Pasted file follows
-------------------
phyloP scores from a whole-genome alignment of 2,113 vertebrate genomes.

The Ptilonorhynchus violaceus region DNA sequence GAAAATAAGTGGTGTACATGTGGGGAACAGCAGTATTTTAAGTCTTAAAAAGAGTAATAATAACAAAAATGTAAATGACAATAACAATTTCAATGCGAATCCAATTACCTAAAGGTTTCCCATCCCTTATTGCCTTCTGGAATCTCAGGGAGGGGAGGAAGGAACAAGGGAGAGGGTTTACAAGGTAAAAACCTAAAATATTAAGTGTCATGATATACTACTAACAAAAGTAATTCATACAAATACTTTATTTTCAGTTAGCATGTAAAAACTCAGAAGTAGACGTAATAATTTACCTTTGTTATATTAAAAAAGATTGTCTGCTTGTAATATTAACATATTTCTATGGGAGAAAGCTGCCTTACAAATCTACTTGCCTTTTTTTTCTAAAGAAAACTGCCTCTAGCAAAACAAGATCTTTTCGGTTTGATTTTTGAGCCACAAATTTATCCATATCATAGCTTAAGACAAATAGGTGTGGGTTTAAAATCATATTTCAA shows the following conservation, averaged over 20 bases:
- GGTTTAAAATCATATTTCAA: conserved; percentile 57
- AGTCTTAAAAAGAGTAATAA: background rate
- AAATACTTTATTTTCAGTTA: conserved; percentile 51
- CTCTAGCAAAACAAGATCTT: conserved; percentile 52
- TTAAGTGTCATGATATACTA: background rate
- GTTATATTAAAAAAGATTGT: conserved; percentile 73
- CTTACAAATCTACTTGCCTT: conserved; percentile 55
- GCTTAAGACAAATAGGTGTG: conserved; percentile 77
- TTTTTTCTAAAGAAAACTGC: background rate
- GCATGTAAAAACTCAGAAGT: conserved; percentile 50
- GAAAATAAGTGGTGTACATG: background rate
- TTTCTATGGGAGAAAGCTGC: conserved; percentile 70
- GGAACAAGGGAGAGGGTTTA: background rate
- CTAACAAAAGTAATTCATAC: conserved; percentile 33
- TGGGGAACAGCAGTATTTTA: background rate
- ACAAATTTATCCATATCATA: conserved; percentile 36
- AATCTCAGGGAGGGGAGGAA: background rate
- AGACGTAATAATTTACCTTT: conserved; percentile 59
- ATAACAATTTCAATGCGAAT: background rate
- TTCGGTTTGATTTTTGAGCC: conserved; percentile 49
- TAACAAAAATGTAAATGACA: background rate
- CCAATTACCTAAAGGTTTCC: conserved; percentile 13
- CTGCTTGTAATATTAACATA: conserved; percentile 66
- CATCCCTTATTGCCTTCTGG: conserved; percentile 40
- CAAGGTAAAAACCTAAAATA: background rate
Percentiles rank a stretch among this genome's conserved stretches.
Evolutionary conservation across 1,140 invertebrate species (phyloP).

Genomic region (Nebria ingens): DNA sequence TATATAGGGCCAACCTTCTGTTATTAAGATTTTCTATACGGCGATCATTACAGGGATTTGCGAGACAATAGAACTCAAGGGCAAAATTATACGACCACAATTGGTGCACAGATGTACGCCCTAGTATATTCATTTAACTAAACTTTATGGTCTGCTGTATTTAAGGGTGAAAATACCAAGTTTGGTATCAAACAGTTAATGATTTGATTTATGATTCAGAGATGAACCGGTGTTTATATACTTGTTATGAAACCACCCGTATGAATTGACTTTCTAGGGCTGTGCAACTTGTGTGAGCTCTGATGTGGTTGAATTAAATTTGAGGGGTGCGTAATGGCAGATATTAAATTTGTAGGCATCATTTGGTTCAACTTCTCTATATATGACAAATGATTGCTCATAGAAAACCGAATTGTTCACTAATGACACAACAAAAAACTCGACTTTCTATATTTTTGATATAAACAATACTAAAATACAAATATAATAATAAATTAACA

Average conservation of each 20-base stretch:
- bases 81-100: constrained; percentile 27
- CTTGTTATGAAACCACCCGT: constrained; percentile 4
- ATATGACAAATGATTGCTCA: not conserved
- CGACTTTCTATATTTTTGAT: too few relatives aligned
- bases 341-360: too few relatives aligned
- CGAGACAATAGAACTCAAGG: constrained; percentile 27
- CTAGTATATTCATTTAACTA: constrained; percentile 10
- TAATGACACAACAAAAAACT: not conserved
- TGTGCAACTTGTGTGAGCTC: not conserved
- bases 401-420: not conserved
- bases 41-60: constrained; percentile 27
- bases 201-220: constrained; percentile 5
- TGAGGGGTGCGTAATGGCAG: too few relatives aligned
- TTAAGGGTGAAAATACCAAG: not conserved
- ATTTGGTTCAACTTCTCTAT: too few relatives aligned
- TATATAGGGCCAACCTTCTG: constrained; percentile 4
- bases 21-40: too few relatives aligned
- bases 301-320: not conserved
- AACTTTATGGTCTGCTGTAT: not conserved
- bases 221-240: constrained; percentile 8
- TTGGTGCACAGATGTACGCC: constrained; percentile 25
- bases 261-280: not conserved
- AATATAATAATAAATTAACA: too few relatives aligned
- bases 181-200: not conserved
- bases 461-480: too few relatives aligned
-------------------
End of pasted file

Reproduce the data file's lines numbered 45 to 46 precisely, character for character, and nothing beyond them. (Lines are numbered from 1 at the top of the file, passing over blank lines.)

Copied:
- TTAAGGGTGAAAATACCAAG: not conserved
- ATTTGGTTCAACTTCTCTAT: too few relatives aligned